I met Nick a few months later, after I had visited the Department several times and had more of an idea of what it did. Nick runs a research group and he emphasised to me that to really get a grasp of what they do in their department it was important for me to work as a scientist would. He designed the research project in which I could participate and showed me how to conduct a series of experiments. Tim worked with me on the microscopes and imaging.
The two scientific aims of my project were first to demonstrate that trafficking of the ghrelin receptor within cells could be quantified and used to derive the pharmacology of different types of ghrelin receptor drug. Second we developed methods to study the effects of this drug and the receptor simultaneously.
I was able to follow the full extent of the scientific process - from the conception of a hypothesis, through the experimental design, execution and analysis, to data interpretation and its communication to a scientific audience. I experienced a full range of imaging techniques. I observed the differences between traditional microscopy and automated imaging systems. I also had the opportunity to try advanced imaging methods, and the use of more physiological cell systems. For the initial imaging and image processing that was done for my work I extensively used specialist software and developed a range of new imagery through experimenting with this software.
This project has been a unique experience and I am keen to continue developing links and ideas through devising another project that involves scientists. This project has given me the opportunity to create artwork to highlight to a wide audience an arts and science collaboration where the research I was inspired by was such a current and important issue for our health.
I am in awe of scientists and their investigations and I admire and respect what they do. But I am definitely not a scientist so this project took me way out of my comfort zone. It took me away from my artistic comfort zone into a world of science, maths, logic, rigour and lab books. But it also opened up opportunities to use new techniques, new technology, fantastic source material and wonderful software.
I would really encourage artists and scientists to work together. It is a challenge but if you can find reference points and allow each discipline to be inspired by the other it can be a very fruitful experience. Scientists need to open their doors because they are places of wonder and knowledge and ideas, and interested artists will be able to feed from this unique experience, which makes for great and interesting collaborations with lots of potential.
Tim Self is a Chief Experimental Officer in the School of Biomedical Sciences, University of Nottingham. He manages and develops the imaging facilities and technologies within the Cell Signalling Group. He trains and teaches research staff and post graduate students in all aspects of imaging research. He is involved in a range of research collaborations across the University and has scientific publications in medical research areas such as pharmacology, heredity deafness, meningitis, stem cells, neurodegenerative diseases and lung cancer.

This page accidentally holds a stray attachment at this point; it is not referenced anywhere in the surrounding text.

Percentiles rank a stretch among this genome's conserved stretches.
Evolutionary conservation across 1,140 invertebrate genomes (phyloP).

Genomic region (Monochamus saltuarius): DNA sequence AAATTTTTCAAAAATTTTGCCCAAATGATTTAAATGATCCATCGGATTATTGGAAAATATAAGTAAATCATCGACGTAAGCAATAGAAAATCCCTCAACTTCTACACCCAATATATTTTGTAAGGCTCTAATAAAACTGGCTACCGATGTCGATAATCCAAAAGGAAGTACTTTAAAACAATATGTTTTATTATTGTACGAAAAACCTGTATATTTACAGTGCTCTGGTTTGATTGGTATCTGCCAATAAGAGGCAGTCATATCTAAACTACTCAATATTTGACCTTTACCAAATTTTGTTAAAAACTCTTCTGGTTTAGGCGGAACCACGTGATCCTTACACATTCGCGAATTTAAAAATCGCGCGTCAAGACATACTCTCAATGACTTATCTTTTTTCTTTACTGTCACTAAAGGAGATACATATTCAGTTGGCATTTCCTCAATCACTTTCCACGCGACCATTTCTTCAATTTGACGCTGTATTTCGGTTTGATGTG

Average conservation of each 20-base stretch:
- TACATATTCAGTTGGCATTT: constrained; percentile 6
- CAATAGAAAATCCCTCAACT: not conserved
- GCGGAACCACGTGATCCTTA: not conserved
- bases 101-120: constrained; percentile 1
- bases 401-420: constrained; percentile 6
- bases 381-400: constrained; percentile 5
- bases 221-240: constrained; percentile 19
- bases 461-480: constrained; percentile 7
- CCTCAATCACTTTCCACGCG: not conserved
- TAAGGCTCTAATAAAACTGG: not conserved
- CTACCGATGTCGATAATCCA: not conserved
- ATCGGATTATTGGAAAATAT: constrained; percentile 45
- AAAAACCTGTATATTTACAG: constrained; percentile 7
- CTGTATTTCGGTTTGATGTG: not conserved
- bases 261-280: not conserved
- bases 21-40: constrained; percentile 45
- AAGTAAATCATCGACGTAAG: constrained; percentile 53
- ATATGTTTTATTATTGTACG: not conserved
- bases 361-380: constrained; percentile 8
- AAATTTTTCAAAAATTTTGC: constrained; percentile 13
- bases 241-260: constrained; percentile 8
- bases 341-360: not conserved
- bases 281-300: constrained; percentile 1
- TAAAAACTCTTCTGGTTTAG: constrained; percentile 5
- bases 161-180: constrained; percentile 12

Nick Holliday is a lecturer in molecular pharmacology in the School of Biomedical Sciences, University of Nottingham. He runs a busy research team investigating drug receptors that are potential targets for treating diabetes, and obesity, and other metabolic diseases - using various imaging techniques to study how the drugs work at the molecular level. A lot of his time is spent getting funding for this research - from the government research councils, charities, and the pharmaceutical industry - and presenting the lab findings in papers and at conferences. But he still tries to do an experiment of his own occasionally. He is also involved in undergraduate teaching to medical and pharmacy students, and the next generation of research scientists.
Originally from Burnley, Jo Berry studied Natural History Illustration, Illustration, Graphic Design and Printmaking. Exhibiting widely throughout Britain, her work is well regarded, with pieces in the Victoria and Albert Museum (London) and in Arts Council England (ACE) East Midlands Offices. In 2002 she completed work at Loughborough University as an Advanced Research Fellow funded by the Arts & Humanities Research Council (AHRC). Since then, she has been continuing to develop and explore her understanding of technological processes in order to push the boundaries and possibilities in the design and production of site-specific artwork for unusual architectural (indoor and outdoor) spaces through exhibitions and public art commissions.